Moreover, the non-moving party cannot defeat a properly supported motion for summary judgment by “simply arguing that it relies solely or in part upon credibility considerations.” Fogerty v. MGM Group Holdings Corp., Inc., 379 F.3d 348, 353 (6th Cir. 2004). Rather, the non-moving party “must be able to point to some facts which may or will entitle him to judgment, or refute the proof of the moving party in some material portion, and. . .may not merely recite the incantation, ‘Credibility, ' and have a trial on the hope that a jury may disbelieve factually uncontested proof.” Id. at 353-54. In sum, summary judgment is appropriate “against a party who fails to make a showing sufficient to establish the existence of an element essential to that party's case, and on which that party will bear the burden of proof at trial.” Daniels, 396 F.3d at 735.

         While a moving party without the burden of proof need only show that the opponent cannot sustain his burden at trial, a moving party with the burden of proof faces a “substantially higher hurdle.” Arnett v. Myers, 281 F.3d 552, 561 (6th Cir. 2002). Where the moving party has the burden, the plaintiff on a claim for relief or the defendant on an affirmative defense, “his showing must be sufficient for the court to hold that no reasonable trier of fact could find other than for the moving party.” Calderone v. United States, 799 F.2d 254, 259 (6th Cir. 1986). The Sixth Circuit has repeatedly emphasized that the party with the burden of proof “must show the record contains evidence satisfying the burden of persuasion and that the evidence is so powerful that no reasonable jury would be free to disbelieve it.” Arnett, 281 F.3d at 561. Accordingly, summary judgment in favor of the party with the burden of persuasion “is inappropriate when the evidence is susceptible of different interpretations or inferences by the trier of fact.” Hunt v. Cromartie, 526 U.S. 541, 553 (1999).

         ANALYSIS

         The primary dispute in this matter, between Priority Health and Arthur Biegajski's Estate, is whether Priority Health is entitled to reimbursement of the amounts it paid for Biegajski's care following his accident. Secondarily, Biegajski's Estate asserts against Farm Bureau the claim that, in the event Priority Health is entitled to reimbursement of the amounts it paid for Biegajski's care, Farm Bureau is obligated to reimburse Biegajski's Estate. As discussed herein, the Court concludes that: (1) Priority Health is not entitled to reimbursement of the amounts it paid for Biegajski's medical care and that, therefore, (2) Farm Bureau has no obligation to pay or reimburse Biegajski's Estate.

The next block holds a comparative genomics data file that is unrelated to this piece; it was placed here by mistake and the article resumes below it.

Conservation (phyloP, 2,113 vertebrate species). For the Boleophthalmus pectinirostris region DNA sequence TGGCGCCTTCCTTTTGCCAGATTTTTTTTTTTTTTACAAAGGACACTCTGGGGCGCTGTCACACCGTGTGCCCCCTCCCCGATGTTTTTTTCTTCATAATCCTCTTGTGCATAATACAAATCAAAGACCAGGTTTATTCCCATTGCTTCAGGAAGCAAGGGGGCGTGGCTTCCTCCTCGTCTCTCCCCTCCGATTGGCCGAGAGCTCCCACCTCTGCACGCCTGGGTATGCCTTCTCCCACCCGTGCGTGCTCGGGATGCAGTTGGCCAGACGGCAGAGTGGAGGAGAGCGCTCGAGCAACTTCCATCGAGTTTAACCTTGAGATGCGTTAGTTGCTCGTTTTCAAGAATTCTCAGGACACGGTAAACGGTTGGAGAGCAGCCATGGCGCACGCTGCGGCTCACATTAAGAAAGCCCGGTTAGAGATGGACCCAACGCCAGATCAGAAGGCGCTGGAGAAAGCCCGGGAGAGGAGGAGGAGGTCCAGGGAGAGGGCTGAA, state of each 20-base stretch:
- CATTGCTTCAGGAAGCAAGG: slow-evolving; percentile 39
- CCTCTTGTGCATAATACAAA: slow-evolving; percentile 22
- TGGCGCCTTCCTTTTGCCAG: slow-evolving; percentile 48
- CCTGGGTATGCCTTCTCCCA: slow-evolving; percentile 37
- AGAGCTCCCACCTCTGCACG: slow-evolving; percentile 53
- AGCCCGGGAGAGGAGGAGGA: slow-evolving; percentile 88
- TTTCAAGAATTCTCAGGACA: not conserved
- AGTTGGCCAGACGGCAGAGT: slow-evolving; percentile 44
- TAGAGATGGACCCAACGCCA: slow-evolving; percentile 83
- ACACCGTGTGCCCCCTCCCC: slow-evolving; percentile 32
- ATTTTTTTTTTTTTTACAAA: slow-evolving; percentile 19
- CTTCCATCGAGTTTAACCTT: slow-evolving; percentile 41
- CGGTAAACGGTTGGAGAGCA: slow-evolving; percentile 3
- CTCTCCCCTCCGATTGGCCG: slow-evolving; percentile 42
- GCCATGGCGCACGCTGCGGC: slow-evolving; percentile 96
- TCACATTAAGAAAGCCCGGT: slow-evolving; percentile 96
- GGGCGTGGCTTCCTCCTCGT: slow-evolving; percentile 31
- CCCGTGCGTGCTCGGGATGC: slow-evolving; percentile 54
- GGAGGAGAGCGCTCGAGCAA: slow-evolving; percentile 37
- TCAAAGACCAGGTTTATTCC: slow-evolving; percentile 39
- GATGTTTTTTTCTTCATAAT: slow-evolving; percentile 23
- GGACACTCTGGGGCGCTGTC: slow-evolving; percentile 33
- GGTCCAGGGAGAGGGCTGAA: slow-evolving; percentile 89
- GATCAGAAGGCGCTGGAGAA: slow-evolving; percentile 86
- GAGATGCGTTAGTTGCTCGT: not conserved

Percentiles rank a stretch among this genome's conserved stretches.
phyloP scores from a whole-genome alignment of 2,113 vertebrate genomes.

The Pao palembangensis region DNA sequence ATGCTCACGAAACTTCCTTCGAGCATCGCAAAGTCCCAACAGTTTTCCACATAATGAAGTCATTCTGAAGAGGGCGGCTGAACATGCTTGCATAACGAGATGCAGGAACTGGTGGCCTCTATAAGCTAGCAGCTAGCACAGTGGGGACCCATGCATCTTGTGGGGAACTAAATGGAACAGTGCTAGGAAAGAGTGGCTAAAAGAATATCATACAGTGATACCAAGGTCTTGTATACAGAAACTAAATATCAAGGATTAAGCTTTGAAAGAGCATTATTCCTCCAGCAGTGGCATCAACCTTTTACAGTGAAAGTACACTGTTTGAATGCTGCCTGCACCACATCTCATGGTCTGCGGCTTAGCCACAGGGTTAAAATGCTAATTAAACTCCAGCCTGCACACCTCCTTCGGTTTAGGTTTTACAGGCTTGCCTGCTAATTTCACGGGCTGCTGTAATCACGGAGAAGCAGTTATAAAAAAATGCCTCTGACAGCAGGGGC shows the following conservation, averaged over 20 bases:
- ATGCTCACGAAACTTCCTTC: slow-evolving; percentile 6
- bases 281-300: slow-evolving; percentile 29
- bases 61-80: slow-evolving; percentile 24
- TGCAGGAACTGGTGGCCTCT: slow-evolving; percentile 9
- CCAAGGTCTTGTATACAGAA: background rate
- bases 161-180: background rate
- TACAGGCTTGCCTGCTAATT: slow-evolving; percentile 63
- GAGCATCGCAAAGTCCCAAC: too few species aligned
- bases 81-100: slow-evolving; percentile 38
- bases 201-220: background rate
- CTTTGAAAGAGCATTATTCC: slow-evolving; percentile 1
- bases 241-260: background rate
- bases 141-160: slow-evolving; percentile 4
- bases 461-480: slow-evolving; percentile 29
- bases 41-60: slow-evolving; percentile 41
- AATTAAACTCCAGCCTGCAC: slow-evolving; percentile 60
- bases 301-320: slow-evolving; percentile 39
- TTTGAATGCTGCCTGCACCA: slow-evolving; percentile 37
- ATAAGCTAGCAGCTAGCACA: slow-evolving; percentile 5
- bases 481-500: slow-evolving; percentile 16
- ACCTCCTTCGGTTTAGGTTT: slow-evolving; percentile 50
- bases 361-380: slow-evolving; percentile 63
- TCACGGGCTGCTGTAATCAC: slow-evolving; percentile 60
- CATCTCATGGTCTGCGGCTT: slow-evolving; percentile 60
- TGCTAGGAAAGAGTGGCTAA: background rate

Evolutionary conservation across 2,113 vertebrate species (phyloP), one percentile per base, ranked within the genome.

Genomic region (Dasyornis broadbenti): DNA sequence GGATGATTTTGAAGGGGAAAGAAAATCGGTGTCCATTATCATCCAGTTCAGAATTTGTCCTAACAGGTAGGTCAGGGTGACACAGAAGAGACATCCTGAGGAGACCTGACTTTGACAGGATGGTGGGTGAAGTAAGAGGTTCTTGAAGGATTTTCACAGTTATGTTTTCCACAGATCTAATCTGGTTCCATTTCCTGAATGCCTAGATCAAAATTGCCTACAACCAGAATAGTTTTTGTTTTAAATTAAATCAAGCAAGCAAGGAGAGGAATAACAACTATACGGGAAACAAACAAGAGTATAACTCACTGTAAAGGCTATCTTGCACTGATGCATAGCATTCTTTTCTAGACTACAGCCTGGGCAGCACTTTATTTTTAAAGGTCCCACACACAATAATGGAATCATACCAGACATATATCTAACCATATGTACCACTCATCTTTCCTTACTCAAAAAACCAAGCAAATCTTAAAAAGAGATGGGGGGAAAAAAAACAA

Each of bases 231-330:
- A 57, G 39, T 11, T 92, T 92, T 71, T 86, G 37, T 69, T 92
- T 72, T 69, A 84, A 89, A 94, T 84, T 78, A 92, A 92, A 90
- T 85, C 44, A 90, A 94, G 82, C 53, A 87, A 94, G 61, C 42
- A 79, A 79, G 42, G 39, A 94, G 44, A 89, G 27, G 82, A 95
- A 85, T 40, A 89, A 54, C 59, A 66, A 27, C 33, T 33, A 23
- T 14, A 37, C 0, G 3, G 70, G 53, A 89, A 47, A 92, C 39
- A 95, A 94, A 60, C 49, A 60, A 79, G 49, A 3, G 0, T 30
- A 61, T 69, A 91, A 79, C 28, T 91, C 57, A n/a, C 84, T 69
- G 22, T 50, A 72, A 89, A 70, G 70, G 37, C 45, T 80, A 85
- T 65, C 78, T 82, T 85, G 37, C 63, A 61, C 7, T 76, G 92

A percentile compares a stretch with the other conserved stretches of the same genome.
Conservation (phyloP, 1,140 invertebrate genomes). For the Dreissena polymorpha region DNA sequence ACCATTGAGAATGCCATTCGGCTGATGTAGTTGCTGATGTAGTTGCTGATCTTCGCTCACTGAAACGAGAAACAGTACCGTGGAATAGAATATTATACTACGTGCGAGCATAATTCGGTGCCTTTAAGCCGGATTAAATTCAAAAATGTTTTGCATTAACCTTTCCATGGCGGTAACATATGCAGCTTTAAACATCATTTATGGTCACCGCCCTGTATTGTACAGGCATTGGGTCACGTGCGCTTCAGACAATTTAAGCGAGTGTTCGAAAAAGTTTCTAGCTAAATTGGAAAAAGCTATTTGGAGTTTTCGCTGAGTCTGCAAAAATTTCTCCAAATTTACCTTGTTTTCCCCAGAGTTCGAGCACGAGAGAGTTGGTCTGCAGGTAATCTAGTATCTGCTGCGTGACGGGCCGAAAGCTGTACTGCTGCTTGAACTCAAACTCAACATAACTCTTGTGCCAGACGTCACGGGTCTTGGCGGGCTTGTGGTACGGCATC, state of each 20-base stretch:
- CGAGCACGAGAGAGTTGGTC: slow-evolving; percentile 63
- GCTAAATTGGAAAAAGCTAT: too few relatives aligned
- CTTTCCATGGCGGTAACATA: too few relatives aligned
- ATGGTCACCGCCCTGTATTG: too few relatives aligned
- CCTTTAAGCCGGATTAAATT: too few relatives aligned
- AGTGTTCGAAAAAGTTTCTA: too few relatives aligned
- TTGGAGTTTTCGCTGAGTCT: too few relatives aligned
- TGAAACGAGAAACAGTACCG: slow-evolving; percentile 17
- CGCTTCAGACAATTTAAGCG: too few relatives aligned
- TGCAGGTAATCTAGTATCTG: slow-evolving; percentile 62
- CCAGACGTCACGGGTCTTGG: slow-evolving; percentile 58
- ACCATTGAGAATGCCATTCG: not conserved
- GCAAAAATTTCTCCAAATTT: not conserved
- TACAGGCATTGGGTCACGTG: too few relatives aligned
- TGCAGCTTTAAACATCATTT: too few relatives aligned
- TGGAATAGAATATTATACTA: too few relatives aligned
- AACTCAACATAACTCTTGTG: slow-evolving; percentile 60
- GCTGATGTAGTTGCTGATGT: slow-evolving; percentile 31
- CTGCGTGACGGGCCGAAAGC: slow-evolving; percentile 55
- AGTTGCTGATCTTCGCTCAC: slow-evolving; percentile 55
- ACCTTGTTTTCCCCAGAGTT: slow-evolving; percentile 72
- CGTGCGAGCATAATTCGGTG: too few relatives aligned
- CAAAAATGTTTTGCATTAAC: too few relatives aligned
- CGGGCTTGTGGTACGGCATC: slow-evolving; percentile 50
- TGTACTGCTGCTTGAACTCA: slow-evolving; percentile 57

I. ERISA Preemption

         Priority Health asserts that the health plan pursuant to which it paid Biegajski's medical bills is a plan governed by the Employee Retirement Income Security Act of 1974 (ERISA), an assertion which no other party disputes.

         Federal law provides that ERISA “shall supercede any and all State laws” that “relate to any employee benefit plan.” 29 U.S.C. § 1144(a). ERISA contains another provision, however, which saves from preemption “any law of any State which regulates insurance, banking, or securities.” 29 U.S.C. § 1144(b)(2)(A); see also, Kentucky Ass'n of Health Plans, Inc. v. Miller, 538 U.S. 329, 333 (2003). This provision is known as the ERISA “saving clause.” Miller, 538 U.S. at 333. The saving clause must be considered in conjunction with the “deemer clause” which provides that a self-funded ERISA plan, as opposed to a plan which provides coverage through the purchase of insurance (i.e., an insured plan), is exempt from state laws which regulate insurance. See FMC Corp. v. Holliday, 498 U.S. 52, 60-61 (1990) (citing 29 U.S.C. § 1144(b)(2)(B).

         Priority Health concedes that the plan in question is not a self-funded plan. Thus, the deemer clause is presently inapplicable. Accordingly, the Priority Health plan at issue in this matter is subject to Michigan laws regulating insurance. See, e.g., Horrell v. CEC Entertainment, Inc., 2011 WL 4954031 at *4 (W.D. Mich., Oct. 18, 2011). Priority Health does not dispute this particular conclusion, but, as discussed below, instead advances several arguments to avoid the application in the present circumstance of Michigan regulatory law.

         II. Priority Health was ...